Implementing Nakeds From Zone Run Game

Jun 15, 2014 | Offense, 12/21 Personnel Concepts, Pass Game, Boots and Nakeds, Personnel


By Tyler Hughes

Former Head Coach

Snow Junior College




hughes snow collegeEditor's Note:  Coach Hughes served as the former head coach at JUCO Powerhouse Snow College in Utah, leading his team to a 20-4 overall record, 2 bowl game championships and a top 5 national ranking in 2 seasons. Prior to being named the head coach, he served as the Offensive Coordinator leading Snow to a 70-13 overall record (.843 winning percentage) in 7 seasons as an assistant coach.  Coach Hughes is currently at football intern at The Ohio State University.



At Snow College, we have been a 2-Back, Pro-Style Attack since the 2006 season.  During that time, our offense has finished in the NJCAA’s top 10 in total offense in five of seven seasons while averaging over 40 points per game.  Our run game has featured tight and wide zone concepts paired with toss and draw.  As a result, we have focused great attention in developing our nakeds off our zone run action in an effort to develop a comprehensive offensive system. 


Why Nakeds?

There are a number of reasons why we feel nakeds are an integral piece of our offensive attack.  First, they tie directly into our run game.  We ran tight zone 156 times in 2012 and need to have run-action looks that complement tight zone.  Our nakeds come off of tight zone fakes so it has been imperative that we spend an appropriate level on time in developing these plays.  Second, a solid naked game enhances our run game by delaying backside pursuit.  We’ve been fortunate to have a number of explosive plays where our running backs have cutback beyond our backside tackle as the opponent’s backside DE concerns himself with playing the boot action by our quarterback, thus taking him out his gap and giving us a huge running lane.  Third, our nakeds have proven to be highly successful in the red zone, particularly while on the goal line.  And fourth, the statistics generated from our nakeds reinforces the need to have them in our offense.  Over the past seven seasons, our nakeds have produced the following:

  • EXPLOSIVES: An explosive play 35% of the time a naked was called
  • EFFICIENCY: Have completed over 63% of pass attempts
  • TOUCHDOWNS: 1 in 5 TD passes over the past seven seasons have been off of our nakeds.  Generally, these passes have come in two forms: a deep ball from our split route or on the goal line.

Protection Schemes

Like any successful offensive play, everything begins with your blocking success up front.  Our protection scheme for our naked game is summed up by the following points:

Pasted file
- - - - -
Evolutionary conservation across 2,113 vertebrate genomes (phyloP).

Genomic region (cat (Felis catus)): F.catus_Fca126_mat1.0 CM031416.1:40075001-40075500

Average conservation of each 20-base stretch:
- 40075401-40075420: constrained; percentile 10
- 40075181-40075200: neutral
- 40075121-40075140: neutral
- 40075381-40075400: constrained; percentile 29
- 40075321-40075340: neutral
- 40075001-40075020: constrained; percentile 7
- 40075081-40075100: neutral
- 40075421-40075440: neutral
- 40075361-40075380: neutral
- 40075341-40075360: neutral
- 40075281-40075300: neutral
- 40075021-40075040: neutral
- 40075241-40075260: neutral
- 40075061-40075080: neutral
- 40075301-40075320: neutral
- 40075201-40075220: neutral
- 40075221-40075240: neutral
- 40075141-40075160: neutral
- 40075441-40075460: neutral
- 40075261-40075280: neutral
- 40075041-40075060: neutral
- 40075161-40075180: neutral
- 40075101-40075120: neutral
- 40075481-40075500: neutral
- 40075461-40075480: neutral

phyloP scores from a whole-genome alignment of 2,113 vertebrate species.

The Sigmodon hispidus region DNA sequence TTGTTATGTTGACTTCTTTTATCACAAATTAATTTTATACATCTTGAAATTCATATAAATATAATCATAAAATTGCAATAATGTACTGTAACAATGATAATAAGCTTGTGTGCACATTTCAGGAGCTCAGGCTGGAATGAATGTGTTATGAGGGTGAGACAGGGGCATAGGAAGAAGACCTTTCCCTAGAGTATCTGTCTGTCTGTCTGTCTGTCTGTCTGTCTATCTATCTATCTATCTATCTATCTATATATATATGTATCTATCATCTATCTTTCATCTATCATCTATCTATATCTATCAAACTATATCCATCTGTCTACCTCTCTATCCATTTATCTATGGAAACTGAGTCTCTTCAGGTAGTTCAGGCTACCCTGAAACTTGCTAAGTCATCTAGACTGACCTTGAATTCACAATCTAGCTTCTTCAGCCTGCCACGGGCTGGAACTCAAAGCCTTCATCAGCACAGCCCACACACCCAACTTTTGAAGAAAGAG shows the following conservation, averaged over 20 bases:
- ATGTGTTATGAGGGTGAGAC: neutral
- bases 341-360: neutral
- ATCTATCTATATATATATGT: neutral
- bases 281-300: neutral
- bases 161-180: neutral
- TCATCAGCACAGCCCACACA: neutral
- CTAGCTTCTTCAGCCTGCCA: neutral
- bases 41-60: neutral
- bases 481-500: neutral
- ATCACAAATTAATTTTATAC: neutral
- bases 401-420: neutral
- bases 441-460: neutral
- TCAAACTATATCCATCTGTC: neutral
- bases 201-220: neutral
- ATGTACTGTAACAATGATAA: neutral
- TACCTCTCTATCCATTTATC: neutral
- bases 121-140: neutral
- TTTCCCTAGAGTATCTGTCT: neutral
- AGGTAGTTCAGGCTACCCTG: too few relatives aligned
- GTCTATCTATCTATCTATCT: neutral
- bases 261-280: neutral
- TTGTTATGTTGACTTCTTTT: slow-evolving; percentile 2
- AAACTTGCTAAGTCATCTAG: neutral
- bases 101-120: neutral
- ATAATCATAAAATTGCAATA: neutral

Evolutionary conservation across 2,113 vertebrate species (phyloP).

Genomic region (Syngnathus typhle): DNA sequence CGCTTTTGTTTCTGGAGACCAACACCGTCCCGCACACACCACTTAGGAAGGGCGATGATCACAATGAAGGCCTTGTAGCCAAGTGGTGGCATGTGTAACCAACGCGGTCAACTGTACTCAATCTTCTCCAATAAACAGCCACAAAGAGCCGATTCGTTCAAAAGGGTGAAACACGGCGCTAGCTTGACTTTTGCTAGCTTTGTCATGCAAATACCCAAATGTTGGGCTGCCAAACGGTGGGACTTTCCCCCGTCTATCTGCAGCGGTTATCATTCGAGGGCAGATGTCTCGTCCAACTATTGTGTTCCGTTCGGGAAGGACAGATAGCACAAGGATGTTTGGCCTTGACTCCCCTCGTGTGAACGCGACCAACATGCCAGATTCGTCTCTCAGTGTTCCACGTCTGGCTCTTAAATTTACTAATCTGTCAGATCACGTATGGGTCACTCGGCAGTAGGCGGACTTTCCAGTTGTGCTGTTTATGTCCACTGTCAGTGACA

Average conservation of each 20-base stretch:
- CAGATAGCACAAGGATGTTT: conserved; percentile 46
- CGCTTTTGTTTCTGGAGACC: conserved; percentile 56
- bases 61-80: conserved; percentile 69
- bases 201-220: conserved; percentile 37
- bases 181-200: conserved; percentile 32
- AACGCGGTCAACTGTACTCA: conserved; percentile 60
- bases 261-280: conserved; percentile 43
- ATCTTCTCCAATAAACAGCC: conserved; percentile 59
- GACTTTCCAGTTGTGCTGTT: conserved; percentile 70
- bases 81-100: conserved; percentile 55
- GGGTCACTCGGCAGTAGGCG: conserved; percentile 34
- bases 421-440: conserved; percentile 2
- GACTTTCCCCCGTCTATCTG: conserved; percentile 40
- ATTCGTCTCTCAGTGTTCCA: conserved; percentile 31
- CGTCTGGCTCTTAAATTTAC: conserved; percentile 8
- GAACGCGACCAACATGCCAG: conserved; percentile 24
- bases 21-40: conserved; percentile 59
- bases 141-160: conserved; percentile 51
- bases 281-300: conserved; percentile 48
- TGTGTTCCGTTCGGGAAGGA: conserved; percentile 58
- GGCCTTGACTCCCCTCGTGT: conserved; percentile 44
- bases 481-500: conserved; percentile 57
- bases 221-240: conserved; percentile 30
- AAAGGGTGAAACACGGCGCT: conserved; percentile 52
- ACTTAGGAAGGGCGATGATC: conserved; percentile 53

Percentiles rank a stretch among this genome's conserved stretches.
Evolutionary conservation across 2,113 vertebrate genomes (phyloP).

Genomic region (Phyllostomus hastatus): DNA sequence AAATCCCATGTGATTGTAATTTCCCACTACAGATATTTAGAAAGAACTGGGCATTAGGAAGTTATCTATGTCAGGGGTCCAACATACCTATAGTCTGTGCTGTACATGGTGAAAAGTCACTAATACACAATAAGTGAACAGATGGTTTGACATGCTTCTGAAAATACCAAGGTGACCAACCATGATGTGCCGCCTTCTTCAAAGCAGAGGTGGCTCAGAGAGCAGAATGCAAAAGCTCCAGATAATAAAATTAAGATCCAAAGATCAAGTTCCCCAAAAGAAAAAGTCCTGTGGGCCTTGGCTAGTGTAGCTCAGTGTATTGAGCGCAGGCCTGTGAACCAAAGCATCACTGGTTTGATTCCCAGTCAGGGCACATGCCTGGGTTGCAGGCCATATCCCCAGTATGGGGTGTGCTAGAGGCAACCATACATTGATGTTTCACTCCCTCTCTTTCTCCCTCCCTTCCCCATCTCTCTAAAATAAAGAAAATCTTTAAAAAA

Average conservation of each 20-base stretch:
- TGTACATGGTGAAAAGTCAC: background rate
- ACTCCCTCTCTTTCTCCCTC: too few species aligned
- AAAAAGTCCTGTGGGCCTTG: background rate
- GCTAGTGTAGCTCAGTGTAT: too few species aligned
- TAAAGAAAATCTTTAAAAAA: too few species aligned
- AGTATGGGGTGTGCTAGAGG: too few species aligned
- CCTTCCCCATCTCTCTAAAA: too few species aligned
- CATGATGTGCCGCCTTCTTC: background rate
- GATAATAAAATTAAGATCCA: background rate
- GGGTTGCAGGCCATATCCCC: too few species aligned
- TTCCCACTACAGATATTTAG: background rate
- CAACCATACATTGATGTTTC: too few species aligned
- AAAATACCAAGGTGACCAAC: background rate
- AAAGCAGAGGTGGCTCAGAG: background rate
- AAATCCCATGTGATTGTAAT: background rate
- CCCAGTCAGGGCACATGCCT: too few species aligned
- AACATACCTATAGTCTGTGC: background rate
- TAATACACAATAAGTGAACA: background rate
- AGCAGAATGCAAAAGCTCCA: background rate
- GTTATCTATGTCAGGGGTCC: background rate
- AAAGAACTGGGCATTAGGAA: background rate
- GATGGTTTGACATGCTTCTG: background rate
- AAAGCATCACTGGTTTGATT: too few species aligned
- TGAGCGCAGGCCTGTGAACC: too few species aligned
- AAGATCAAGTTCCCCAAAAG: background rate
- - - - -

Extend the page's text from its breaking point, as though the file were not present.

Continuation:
1. The OL is responsible for all front-side box defenders as well as the backside DT. 
  2. Our hold-off player (responsible for backside C gap in the run game) accounts for the backside DE and the Will LB.  In other words, the EMLOS (end man on line of scrimmage).  We want him to wash down the backside DE and the Will LB if they both come off of the edge while taking the most outside threat.  Our hold-off player should block the EMLOS on his outside shoulder, thus giving the QB his best chance to avoid pressure in his face while throwing the ball down the field.   
  3. Our H should make a great fake first followed by providing help inside-out in the event of any leakage.      


Quarterback Play

The quarterback’s ball handling, footwork and mechanics are essential to having success on nakeds.  Let’s begin with the quarterback’s basic fundamentals: 

  1. The quarterback will front out at 5 or 7 o’clock depending on the play call.  He will follow that path for two steps before stepping at 6 o’clock.
  2. Between his second and third step, the quarterback will execute the play fake.  Assuming he has opened up to his right, he will extend his left arm towards the running back while placing the nose football just above belt high. 
  3. While fully extended, the quarterback will take small, choppy steps away from the line of scrimmage.  We refer to that rapid footwork as ‘buzz steps.’
  4. The quarterback should ‘follow’ the running backs path with his faking hand while keeping his eyes on his hand, thus making an excellent fake.
  5. At the conclusion of the fake, the quarterback will bring his faking hand back to the football giving us two hands on the ball.        
  6. The quarterback should work to a depth of 9 yards.  This is important for two reasons.  First, he generates plenty of clearance from the defense.  Secondly, he is in great position to come ‘downhill’ which will give him the best chance of making a great throw.  If he is too shallow, the quarterback will have difficulty getting his hips and chest pointed at his target. 
  7. A couple of other coaching points for the quarterback are as follows: The quarterback needs to be slow in his fake and fast out of it.  In other words, we want him to sell the run-action as long as possible.  We have found that the longer he holds the fake, the greater chance he will have to get out of the pocket cleanly.  Once his fake is completed, however, he needs to ‘put the gas pedal down’ to get out.  When the quarterback eases out of his fake he will find himself in a great deal of trouble.  Finally, we do not want the quarterback to set his feet when he clears the pocket.  The concern I have is that he will set his feet without having an understanding of his backside pursuit and get hit from his blindside. 
  8. After we discuss the route running associated with our nakeds we will visit the read executed by the quarterback.

Route Running